NH House panel strips expanded net metering from Senate bill

Measure would have allowed larger businesses to participate in electricity buyback program
Row Of Electric Meters Array

Fear of a gubernatorial veto drove the committee to agree unanimously to remove net metering expansion from Senate Bill 262.

A NH House committee gutted a bill Tuesday that would have allowed large businesses to participate in net metering, but it did agree to start up a pilot program that eventually might allow them to save money in another way.

The Science Technology and Energy Committee amended and passed both bills unanimously and put them on the consent calendar, indicating that the full House will likely adopt them as well.

Senate Bill 262 would have done two major things to expand net metering, a program that allows those who generate renewable energy to sell their excess power back to the grid at rates set by the Public Utilities Commission.

It lifted the cap on the size of projects from one to five megawatts for businesses. Currently, only municipalities of that size can participate in the program. And it would have allowed more businesses under one megawatt to get the more favorable reimbursement rate now awarded mostly to homeowners with rooftop solar.

Both of these provisions were removed by committee members – including Democrats who supported them – because they didn’t think they would survive a full House vote or be signed by Gov. Chris Sununu, who has vetoed such attempts at expansion in the past. Sununu has argued that the PUC rates subsidized renewable energy at the expense of other ratepayers. Clean energy advocates maintain that net metering saves all ratepayers money because it cuts down on peak generation capacity and distribution and transmission costs.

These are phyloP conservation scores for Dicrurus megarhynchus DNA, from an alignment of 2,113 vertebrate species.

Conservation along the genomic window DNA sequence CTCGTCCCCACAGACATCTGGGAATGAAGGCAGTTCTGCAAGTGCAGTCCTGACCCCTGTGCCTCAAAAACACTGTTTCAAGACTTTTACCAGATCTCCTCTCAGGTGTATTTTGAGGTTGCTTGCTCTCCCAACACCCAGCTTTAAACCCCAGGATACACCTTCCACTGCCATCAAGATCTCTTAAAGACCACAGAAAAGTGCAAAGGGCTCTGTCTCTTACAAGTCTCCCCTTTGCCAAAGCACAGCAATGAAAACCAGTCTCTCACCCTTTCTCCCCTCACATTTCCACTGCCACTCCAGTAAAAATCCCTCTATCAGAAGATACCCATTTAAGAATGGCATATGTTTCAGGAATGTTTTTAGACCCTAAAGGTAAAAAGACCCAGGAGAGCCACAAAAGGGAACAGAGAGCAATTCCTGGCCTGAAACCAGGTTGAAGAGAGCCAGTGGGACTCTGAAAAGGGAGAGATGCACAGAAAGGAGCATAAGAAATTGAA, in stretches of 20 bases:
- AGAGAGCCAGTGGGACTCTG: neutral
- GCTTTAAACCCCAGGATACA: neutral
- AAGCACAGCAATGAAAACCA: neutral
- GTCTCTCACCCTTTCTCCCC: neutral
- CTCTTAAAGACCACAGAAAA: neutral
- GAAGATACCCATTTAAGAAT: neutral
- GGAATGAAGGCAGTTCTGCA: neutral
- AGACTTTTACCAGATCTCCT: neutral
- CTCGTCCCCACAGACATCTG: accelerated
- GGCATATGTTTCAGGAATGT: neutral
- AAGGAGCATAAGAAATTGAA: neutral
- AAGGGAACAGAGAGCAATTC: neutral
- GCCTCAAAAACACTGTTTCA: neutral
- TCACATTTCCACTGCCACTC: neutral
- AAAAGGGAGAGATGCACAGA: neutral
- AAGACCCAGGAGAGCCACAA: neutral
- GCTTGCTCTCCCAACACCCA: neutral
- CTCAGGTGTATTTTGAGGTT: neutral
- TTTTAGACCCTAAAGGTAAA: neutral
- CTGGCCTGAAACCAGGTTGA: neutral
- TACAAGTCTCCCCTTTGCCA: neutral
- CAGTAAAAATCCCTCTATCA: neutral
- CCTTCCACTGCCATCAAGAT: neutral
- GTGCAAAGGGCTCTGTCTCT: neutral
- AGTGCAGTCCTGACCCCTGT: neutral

In any case, SB 262 differs from the bills Sununu vetoed because it was crafted for businesses that mainly use power for themselves, not those whose main business is generating power, said Sam Evans-Brown, Clean Energy NH’s executive director. He said he hoped net metering expansion might be reinserted into the bill during a committee of conference with the Senate.

“We are hoping that the governor might be willing to provide the sort of olive branch he provided to municipalities,” said Brown. “Especially with energy costs going up, it’s a good time to allow business to invest in their own generation as a hedge against that.”

Even with those major sections deleted, the bill contains some provisions that are helpful to the clean energy industry. For one, it requires the PUC to start looking into interconnection agreements with utilities. Some utilities are requiring multiple circuit breakers – which allow them to remotely shut down a connection if there is a problem, without having to send a truck out.

The costs of such circuit breakers have skyrocketed, and the extra requirements are starting to kill solar projects, said Evans-Brown. The PUC would examine whether the excess requirements are needed and set up some standards so they won’t vary so much by utility.

While the committee didn’t gut SB 321, it did narrow it to a pilot program to be run by the state Department of Energy. The original bill would have helped businesses who either choose not to or can’t participate in net metering still save on electric costs by generating their own electricity. Rather than sell the excess power to the grid at a set rate defined by the PUC, a business would be rewarded in cash or discounts for generating power during times of peak demand.

The program, said Evans-Brown, was originally conceived for municipal community power programs, and the new pilot will probably start out that way. But if it spreads, businesses could participate as well by working at such a deal with their power provider.

“We were disappointed that they turned it into a pilot program. I don’t think it’s necessary, but it’s a reasonable compromise and it’s good that they are willing to try to innovate,” said Evans-Brown. “What’s exciting about this it will align power production with the needs of the grid.”

Categories: Energy and Environment, Government, News